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  • irishtimes.com - Posted: May 12, 2009 @ 6:55 pm

    Fine Gael and Labour – a parting of the ways?

    Harry McGee

    1. Statement issued by Fine Gael’s Richard Bruton this afternoon (first few paragraphs):

    “Neither nationalisation nor NAMA – FG is only Party that will protect
    taxpayers’ interests and get lending going again – Bruton

    Instead of wasting taxpayers’ money by propping up dodgy developer debt and
    bailing out international bond markets, the Government should invest scarce
    taxpayers’ money in clean banks with healthy balance sheets and an appetite
    to  lend  to struggling Irish businesses, Fine Gael Deputy Leader & Finance
    Spokesman Richard Bruton TD said today (Tuesday).”

    2. Statement issued by Labour’s Joan Burton this afternoon (first few paragraphs):

    SPEECH BY EAMON GILMORE TD
    Leader of the Labour Party
    Moving Dail Motion on Temporary Nationalisation of Banks
    Tuesday, 12 May, 2009
    NOT FOR USE BEFORE 7.00PM

    NATIONALISATION CHEAPEST/ MOST EFFECTIVE WAY OF

    DEALING WITH BANK PROBLEM
    How clearcut is that? Diametrically opposed viewpoints… Fine Gael and Labour more strongly opposed to each other’s policies than they are with the Government’s!

    Is the split between the erstwhile perennial coaliton partners permament?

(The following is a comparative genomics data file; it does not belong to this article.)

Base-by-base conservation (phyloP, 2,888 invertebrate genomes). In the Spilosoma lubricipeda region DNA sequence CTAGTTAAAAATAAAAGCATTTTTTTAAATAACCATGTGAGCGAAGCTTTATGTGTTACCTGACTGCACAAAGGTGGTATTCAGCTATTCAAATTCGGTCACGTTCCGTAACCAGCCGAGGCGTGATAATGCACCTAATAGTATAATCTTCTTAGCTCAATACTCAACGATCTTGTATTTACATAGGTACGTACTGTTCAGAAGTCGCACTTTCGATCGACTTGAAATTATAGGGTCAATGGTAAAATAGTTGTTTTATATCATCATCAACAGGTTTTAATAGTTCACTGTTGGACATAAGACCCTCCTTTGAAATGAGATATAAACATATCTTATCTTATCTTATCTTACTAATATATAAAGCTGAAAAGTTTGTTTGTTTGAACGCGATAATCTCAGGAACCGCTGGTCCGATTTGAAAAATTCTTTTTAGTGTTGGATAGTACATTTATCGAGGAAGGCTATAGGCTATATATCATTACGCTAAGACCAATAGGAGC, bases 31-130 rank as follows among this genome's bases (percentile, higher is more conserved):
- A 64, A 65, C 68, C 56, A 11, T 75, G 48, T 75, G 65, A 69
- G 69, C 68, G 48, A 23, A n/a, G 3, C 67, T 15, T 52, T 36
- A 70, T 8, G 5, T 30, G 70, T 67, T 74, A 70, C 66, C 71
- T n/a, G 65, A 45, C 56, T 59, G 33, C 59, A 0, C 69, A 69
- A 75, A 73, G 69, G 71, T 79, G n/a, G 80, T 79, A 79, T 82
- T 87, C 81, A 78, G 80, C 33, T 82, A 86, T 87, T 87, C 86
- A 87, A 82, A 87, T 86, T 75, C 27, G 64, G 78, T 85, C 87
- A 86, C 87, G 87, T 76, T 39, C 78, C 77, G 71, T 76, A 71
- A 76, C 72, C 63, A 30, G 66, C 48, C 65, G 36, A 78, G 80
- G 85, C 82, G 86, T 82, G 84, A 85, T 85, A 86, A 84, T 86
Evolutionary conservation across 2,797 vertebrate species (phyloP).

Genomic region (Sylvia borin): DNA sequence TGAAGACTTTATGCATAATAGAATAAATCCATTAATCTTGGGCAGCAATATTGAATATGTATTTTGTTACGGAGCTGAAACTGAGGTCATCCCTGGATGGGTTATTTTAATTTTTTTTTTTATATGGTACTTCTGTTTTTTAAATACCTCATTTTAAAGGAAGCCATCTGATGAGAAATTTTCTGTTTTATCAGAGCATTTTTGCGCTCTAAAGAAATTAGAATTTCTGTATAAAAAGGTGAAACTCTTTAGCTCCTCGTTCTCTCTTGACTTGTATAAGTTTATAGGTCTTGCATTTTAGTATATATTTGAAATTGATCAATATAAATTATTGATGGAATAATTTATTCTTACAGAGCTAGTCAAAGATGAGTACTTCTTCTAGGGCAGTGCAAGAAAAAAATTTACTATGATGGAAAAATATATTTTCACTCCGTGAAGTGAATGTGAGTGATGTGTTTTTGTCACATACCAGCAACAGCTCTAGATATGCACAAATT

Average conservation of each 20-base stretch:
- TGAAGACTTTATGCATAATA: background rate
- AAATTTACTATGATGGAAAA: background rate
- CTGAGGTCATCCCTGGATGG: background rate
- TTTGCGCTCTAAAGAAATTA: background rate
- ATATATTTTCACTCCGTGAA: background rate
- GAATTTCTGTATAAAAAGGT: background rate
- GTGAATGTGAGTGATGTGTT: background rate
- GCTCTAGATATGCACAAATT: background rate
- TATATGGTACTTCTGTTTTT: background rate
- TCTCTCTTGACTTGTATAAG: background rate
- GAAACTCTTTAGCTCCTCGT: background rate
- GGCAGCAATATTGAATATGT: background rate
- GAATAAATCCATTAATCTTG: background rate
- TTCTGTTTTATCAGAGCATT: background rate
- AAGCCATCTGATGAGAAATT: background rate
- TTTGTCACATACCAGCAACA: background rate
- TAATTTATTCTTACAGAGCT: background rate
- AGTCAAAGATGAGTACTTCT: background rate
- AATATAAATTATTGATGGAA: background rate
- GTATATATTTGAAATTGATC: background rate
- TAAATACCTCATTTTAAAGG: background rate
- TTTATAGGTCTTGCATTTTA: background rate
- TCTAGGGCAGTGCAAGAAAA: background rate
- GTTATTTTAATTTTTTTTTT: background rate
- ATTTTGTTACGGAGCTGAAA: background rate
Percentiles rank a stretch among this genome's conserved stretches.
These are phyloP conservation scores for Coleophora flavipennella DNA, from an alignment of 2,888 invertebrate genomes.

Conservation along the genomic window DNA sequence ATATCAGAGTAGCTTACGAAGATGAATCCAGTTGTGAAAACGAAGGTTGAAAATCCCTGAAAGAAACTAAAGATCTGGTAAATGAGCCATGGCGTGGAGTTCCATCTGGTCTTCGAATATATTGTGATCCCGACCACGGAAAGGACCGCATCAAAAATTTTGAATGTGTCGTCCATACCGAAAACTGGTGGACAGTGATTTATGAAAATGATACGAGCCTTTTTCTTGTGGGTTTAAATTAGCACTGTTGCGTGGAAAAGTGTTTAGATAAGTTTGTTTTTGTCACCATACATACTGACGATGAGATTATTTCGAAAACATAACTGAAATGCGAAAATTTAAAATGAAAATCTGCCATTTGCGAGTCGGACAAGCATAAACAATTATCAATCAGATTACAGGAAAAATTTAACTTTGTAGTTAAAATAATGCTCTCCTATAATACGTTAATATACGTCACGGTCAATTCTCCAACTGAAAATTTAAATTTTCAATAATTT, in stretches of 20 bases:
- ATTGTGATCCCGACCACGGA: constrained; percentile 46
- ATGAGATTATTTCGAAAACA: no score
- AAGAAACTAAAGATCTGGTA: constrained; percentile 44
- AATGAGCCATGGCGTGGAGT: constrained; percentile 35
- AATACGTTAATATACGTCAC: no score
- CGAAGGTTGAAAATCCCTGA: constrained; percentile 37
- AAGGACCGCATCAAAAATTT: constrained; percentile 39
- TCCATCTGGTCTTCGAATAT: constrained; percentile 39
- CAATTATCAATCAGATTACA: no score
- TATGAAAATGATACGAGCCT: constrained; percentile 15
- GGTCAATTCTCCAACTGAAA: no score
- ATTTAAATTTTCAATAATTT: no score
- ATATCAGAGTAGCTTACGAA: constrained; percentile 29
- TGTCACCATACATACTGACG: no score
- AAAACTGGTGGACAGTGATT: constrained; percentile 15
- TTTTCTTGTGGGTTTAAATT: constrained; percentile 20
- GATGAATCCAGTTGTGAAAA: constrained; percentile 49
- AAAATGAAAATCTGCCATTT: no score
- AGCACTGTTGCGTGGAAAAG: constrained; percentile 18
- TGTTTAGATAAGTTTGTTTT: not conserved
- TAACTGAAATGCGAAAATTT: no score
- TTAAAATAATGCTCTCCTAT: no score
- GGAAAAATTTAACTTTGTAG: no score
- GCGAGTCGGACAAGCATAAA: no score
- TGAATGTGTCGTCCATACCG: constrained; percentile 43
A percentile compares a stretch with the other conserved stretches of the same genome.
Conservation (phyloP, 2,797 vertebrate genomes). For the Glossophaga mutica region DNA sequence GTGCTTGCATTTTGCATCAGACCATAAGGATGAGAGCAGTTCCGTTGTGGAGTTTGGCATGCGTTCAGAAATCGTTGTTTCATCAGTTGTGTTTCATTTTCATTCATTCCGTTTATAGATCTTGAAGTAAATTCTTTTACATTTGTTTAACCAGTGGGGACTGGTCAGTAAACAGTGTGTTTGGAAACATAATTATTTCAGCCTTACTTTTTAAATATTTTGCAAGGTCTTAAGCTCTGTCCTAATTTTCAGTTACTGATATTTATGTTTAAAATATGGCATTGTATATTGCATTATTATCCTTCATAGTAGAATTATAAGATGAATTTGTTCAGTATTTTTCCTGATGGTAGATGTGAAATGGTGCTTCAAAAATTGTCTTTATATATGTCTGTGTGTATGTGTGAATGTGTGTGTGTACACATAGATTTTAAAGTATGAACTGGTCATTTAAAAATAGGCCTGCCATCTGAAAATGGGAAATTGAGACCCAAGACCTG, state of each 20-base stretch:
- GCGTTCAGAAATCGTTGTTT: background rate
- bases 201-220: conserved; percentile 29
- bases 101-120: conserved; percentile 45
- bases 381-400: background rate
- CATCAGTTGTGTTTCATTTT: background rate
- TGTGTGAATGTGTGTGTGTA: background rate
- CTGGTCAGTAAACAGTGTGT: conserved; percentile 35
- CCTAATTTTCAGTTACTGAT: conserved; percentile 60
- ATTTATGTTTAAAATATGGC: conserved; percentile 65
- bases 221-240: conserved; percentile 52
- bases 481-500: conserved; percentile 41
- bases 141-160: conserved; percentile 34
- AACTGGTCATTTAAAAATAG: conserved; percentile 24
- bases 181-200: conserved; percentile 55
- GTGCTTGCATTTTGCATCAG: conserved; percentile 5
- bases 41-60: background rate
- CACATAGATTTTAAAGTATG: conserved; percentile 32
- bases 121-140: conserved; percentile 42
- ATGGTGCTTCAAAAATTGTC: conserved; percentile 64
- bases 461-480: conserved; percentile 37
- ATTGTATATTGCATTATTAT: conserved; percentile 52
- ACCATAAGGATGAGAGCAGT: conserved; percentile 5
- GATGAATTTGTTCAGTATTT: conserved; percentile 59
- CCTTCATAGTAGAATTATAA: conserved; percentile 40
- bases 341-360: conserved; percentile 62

Fintan O’Toole is again calling on Labour not to go into coalition with Fine Gael.

    But this time it might be real.

    One thing is for certain, there is no love lost betwen Alex White and George Lee in Dublin South… Already Alex has called into question the wherewithal of Enda Kenny.

    For once, Fianna Fail could go on the attack, with Noel Dempsey trying to do a bit of ‘wedge’ attacking at the weekend, as he highlighted the discordant tone struck by White.

    You can’t blame White. He’s like the kid who has spent hours on the beach carefully sculpting a sand castle. And then Georgie Lee enters the scene and immediately tramples all over the castle.

    • An Fear Bolg says:

      Were FG and Labour ever together on any issues?

      The only issue that unites them is FF. FG/Lab have always been a tenuous coalition that can implode at any time.

      Paschal Donohue (do I have the right Paschal?) was on Week in Politics I think the other night and had the right mantra – a vote for FG is the only vote that will guarantee FF will not be in government.

      They need to seize on that. Be bold – if polls are indicating real voting intentions, they could displace FF and go into coalition with the Greens/Indendents.

    • Major Alfonso says:

      “a vote for FG is the only vote that will guarantee FF will not be in government.”